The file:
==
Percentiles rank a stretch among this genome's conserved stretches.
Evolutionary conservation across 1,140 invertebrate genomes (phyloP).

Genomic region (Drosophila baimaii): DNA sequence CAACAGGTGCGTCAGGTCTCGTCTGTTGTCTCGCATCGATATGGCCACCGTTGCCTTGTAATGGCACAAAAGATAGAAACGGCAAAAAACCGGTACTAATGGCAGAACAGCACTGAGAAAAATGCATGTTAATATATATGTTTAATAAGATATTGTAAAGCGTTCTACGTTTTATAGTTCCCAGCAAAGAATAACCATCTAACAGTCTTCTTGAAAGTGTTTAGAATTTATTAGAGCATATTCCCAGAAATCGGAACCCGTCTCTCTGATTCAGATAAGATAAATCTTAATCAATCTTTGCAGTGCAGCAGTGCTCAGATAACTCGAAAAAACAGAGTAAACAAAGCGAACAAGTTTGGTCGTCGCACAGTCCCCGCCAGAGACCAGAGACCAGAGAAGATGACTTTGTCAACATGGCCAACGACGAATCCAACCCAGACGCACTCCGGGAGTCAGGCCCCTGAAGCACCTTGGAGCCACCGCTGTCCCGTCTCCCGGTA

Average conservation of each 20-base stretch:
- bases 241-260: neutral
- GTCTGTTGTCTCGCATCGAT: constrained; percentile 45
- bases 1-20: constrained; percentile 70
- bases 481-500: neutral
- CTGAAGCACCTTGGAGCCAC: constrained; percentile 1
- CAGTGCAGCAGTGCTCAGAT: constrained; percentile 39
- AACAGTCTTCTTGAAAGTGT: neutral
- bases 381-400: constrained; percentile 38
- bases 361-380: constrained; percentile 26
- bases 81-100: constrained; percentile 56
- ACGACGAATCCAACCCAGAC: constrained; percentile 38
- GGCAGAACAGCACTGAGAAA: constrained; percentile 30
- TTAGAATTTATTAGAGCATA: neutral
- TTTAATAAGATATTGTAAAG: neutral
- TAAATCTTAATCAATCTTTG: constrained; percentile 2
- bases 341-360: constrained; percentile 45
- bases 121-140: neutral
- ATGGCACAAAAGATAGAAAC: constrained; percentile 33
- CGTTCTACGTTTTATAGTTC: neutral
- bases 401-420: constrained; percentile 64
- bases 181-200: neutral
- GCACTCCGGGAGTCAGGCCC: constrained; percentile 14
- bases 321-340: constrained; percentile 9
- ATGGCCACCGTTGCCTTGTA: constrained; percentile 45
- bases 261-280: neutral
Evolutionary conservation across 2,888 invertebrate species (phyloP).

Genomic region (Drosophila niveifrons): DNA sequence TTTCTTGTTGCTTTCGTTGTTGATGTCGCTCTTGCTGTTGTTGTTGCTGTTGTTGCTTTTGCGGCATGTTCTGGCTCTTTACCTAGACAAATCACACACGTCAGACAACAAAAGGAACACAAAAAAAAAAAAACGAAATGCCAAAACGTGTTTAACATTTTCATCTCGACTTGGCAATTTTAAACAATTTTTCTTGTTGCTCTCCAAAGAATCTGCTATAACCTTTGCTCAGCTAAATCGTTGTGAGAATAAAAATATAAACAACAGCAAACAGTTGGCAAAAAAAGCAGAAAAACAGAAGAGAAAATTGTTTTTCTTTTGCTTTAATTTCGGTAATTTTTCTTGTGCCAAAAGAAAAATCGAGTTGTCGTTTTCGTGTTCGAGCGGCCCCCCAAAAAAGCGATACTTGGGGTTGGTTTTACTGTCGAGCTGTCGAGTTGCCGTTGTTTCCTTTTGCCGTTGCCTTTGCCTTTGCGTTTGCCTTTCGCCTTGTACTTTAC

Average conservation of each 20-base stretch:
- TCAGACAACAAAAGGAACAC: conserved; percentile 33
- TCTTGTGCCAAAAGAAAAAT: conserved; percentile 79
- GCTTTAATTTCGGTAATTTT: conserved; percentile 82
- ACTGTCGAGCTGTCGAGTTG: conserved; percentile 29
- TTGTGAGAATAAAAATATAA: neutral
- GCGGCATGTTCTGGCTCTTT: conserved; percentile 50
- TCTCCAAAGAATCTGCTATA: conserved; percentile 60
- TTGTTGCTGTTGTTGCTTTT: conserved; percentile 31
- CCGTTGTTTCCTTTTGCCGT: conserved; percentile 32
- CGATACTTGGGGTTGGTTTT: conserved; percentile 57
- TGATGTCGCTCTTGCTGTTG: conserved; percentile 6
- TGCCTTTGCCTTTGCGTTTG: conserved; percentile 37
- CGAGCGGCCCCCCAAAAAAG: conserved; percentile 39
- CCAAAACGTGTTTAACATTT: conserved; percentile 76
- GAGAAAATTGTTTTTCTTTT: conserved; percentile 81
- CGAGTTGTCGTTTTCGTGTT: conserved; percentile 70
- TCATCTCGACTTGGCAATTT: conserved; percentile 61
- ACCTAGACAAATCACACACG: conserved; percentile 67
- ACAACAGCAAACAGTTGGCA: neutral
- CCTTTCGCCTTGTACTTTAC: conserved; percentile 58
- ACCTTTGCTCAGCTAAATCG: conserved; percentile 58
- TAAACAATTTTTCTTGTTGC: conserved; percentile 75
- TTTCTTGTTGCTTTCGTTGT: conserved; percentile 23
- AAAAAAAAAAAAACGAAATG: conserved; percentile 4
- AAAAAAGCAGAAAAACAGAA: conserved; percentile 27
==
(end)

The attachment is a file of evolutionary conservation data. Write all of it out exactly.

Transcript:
Percentiles rank a stretch among this genome's conserved stretches.
Evolutionary conservation across 1,140 invertebrate genomes (phyloP).

Genomic region (Drosophila baimaii): DNA sequence CAACAGGTGCGTCAGGTCTCGTCTGTTGTCTCGCATCGATATGGCCACCGTTGCCTTGTAATGGCACAAAAGATAGAAACGGCAAAAAACCGGTACTAATGGCAGAACAGCACTGAGAAAAATGCATGTTAATATATATGTTTAATAAGATATTGTAAAGCGTTCTACGTTTTATAGTTCCCAGCAAAGAATAACCATCTAACAGTCTTCTTGAAAGTGTTTAGAATTTATTAGAGCATATTCCCAGAAATCGGAACCCGTCTCTCTGATTCAGATAAGATAAATCTTAATCAATCTTTGCAGTGCAGCAGTGCTCAGATAACTCGAAAAAACAGAGTAAACAAAGCGAACAAGTTTGGTCGTCGCACAGTCCCCGCCAGAGACCAGAGACCAGAGAAGATGACTTTGTCAACATGGCCAACGACGAATCCAACCCAGACGCACTCCGGGAGTCAGGCCCCTGAAGCACCTTGGAGCCACCGCTGTCCCGTCTCCCGGTA

Average conservation of each 20-base stretch:
- bases 241-260: neutral
- GTCTGTTGTCTCGCATCGAT: constrained; percentile 45
- bases 1-20: constrained; percentile 70
- bases 481-500: neutral
- CTGAAGCACCTTGGAGCCAC: constrained; percentile 1
- CAGTGCAGCAGTGCTCAGAT: constrained; percentile 39
- AACAGTCTTCTTGAAAGTGT: neutral
- bases 381-400: constrained; percentile 38
- bases 361-380: constrained; percentile 26
- bases 81-100: constrained; percentile 56
- ACGACGAATCCAACCCAGAC: constrained; percentile 38
- GGCAGAACAGCACTGAGAAA: constrained; percentile 30
- TTAGAATTTATTAGAGCATA: neutral
- TTTAATAAGATATTGTAAAG: neutral
- TAAATCTTAATCAATCTTTG: constrained; percentile 2
- bases 341-360: constrained; percentile 45
- bases 121-140: neutral
- ATGGCACAAAAGATAGAAAC: constrained; percentile 33
- CGTTCTACGTTTTATAGTTC: neutral
- bases 401-420: constrained; percentile 64
- bases 181-200: neutral
- GCACTCCGGGAGTCAGGCCC: constrained; percentile 14
- bases 321-340: constrained; percentile 9
- ATGGCCACCGTTGCCTTGTA: constrained; percentile 45
- bases 261-280: neutral
Evolutionary conservation across 2,888 invertebrate species (phyloP).

Genomic region (Drosophila niveifrons): DNA sequence TTTCTTGTTGCTTTCGTTGTTGATGTCGCTCTTGCTGTTGTTGTTGCTGTTGTTGCTTTTGCGGCATGTTCTGGCTCTTTACCTAGACAAATCACACACGTCAGACAACAAAAGGAACACAAAAAAAAAAAAACGAAATGCCAAAACGTGTTTAACATTTTCATCTCGACTTGGCAATTTTAAACAATTTTTCTTGTTGCTCTCCAAAGAATCTGCTATAACCTTTGCTCAGCTAAATCGTTGTGAGAATAAAAATATAAACAACAGCAAACAGTTGGCAAAAAAAGCAGAAAAACAGAAGAGAAAATTGTTTTTCTTTTGCTTTAATTTCGGTAATTTTTCTTGTGCCAAAAGAAAAATCGAGTTGTCGTTTTCGTGTTCGAGCGGCCCCCCAAAAAAGCGATACTTGGGGTTGGTTTTACTGTCGAGCTGTCGAGTTGCCGTTGTTTCCTTTTGCCGTTGCCTTTGCCTTTGCGTTTGCCTTTCGCCTTGTACTTTAC

Average conservation of each 20-base stretch:
- TCAGACAACAAAAGGAACAC: conserved; percentile 33
- TCTTGTGCCAAAAGAAAAAT: conserved; percentile 79
- GCTTTAATTTCGGTAATTTT: conserved; percentile 82
- ACTGTCGAGCTGTCGAGTTG: conserved; percentile 29
- TTGTGAGAATAAAAATATAA: neutral
- GCGGCATGTTCTGGCTCTTT: conserved; percentile 50
- TCTCCAAAGAATCTGCTATA: conserved; percentile 60
- TTGTTGCTGTTGTTGCTTTT: conserved; percentile 31
- CCGTTGTTTCCTTTTGCCGT: conserved; percentile 32
- CGATACTTGGGGTTGGTTTT: conserved; percentile 57
- TGATGTCGCTCTTGCTGTTG: conserved; percentile 6
- TGCCTTTGCCTTTGCGTTTG: conserved; percentile 37
- CGAGCGGCCCCCCAAAAAAG: conserved; percentile 39
- CCAAAACGTGTTTAACATTT: conserved; percentile 76
- GAGAAAATTGTTTTTCTTTT: conserved; percentile 81
- CGAGTTGTCGTTTTCGTGTT: conserved; percentile 70
- TCATCTCGACTTGGCAATTT: conserved; percentile 61
- ACCTAGACAAATCACACACG: conserved; percentile 67
- ACAACAGCAAACAGTTGGCA: neutral
- CCTTTCGCCTTGTACTTTAC: conserved; percentile 58
- ACCTTTGCTCAGCTAAATCG: conserved; percentile 58
- TAAACAATTTTTCTTGTTGC: conserved; percentile 75
- TTTCTTGTTGCTTTCGTTGT: conserved; percentile 23
- AAAAAAAAAAAAACGAAATG: conserved; percentile 4
- AAAAAAGCAGAAAAACAGAA: conserved; percentile 27